The government of Ghana will be spending 35-million-euro for the rehabilitation of 670 km of feeder roads linking food production areas and market centres across eight Municipalities and Districts in the Upper West Region.
The project is one of the components of the larger 145 million euros European Union – Ghana Agricultural Programme (EU-GAP).
EU-GAP is a programme that aims at developing sustainable agriculture in the Upper West Region based on three complementary pillars including the Market Oriented Agriculture Programme (MOAP), the Resilience against Climate Change (REACH), and the ‘Productive investments for sustainable agriculture development in the Northern Savannah ecological zone of Ghana’.
Speaking during the ground-breaking ceremony at Kpongu, a community in the Wa Municipality, Mr Kwasi Amoako-Atta, the Minister of Roads and Highways noted that the rehabilitation would be done within the first 24 months after which Performance Based Maintenance activities would then be performed for the next 18 months.
He indicated that the primary aim of the roads programme was to support the broad objective of the GAP programme by providing all-weather access of transportation to the various markets and value chains within the selected areas in the region.
According to the Minister, other roads to be rehabilitated included selected roads leading to the Black Volta, existing dams and boreholes for the main purposes of irrigation activities.
Mr Amoako-Atta disclosed that the contractors were all Ghanaian companies and expressed hope that they together with the consultants would perform well and within schedule to support the overall EU-GAP programme in the region.
He said funding 670km of roads under a single project was unprecedented and expressed the country’s gratitude to the EU for their generous and continued support.
Mrs Diana Acconcia, the EU Ambassador to Ghana in a speech delivered by Mr Pieter Smidt Van Gelder, Deputy Head of Mission, stated the commitment of the EU to support the socio-economic transformation of Ghana and particularly in the Northern Regions.
She said the lack of efficient infrastructure was a major bottleneck to the development of agricultural production and its processing in the Upper West Region, which the EU was proud to support.
“The project will facilitate the transport of products between areas of production and markets. It will unlock new economic opportunities in the Upper West Region, diminish transport costs, thus increasing the trade of agricultural products, and ultimately increase farmers and household incomes”, she said.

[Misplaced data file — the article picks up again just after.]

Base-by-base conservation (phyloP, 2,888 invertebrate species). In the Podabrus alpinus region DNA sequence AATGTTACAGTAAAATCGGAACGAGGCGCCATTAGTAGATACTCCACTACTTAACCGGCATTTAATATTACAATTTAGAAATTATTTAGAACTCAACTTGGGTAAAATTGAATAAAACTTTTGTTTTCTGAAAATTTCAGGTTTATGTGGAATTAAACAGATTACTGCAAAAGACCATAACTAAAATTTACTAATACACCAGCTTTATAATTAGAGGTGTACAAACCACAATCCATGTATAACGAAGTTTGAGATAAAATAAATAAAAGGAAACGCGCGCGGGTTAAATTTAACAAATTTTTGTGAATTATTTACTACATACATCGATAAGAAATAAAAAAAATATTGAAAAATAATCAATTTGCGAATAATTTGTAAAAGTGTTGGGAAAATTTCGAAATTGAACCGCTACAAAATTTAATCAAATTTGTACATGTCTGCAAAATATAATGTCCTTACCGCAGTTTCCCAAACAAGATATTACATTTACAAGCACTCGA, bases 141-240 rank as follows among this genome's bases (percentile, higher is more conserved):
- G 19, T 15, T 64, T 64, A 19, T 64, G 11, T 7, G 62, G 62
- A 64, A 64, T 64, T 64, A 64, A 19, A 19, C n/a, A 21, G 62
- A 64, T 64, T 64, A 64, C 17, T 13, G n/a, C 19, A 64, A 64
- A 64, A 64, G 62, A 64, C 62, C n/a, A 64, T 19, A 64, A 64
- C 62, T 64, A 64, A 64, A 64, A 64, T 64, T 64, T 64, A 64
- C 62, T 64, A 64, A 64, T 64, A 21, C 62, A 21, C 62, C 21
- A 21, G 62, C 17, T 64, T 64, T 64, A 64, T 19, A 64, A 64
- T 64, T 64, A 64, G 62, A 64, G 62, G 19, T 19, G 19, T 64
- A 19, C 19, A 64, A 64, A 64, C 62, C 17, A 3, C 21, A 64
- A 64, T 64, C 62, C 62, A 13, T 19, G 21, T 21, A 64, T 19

She recognized the joint effort of the World Bank and the EU saying, “This intervention is a great example of how donors’ partnerships when we join forces to have a greater impact”.
Mr David Villar, the Programme Leader for Infrastructure at the World Bank also noted that the Output and Performance-Based Road Contracts (OPBRC), which includes not only the construction but also the follow-up maintenance services in lands and contracts was the first of its kind in Ghana and payments were based on achieving the performance targets.
He said roads linking farming communities were poorly developed and special inequality persisted and that physical connectivity was essential to tackle this inequality, which the project was designed to address.
Mr Twumasi Ankrah, Director, Policy Planning, Monitoring and Evaluation at the Ministry of Agriculture who represented the Minister of Agriculture noted that the support was in line with the government’s effort to bridge the gap between the North and the South through agriculture.
The provision of infrastructure such as feeder roads had been prioritized for the transformation of the agricultural and industrial sectors and commended the EU, the World Bank and the collaborators for the support whilst urging beneficiary communities to support the project for it to achieve its intended aims and objectives.
Dr Hafiz Bin Salih, the Upper West Regional Minister, noted that the region had good road network connectivity, but in deplorable condition some of which usually cut off during the peak of the rainy season leaving some communities inaccessible.
“So it is refreshing to note that there is construction and rehabilitation of feeder and farm access roads”, he said and encouraged members of the beneficiary communities to cooperate with the contractors to ensure timely completion of the projects.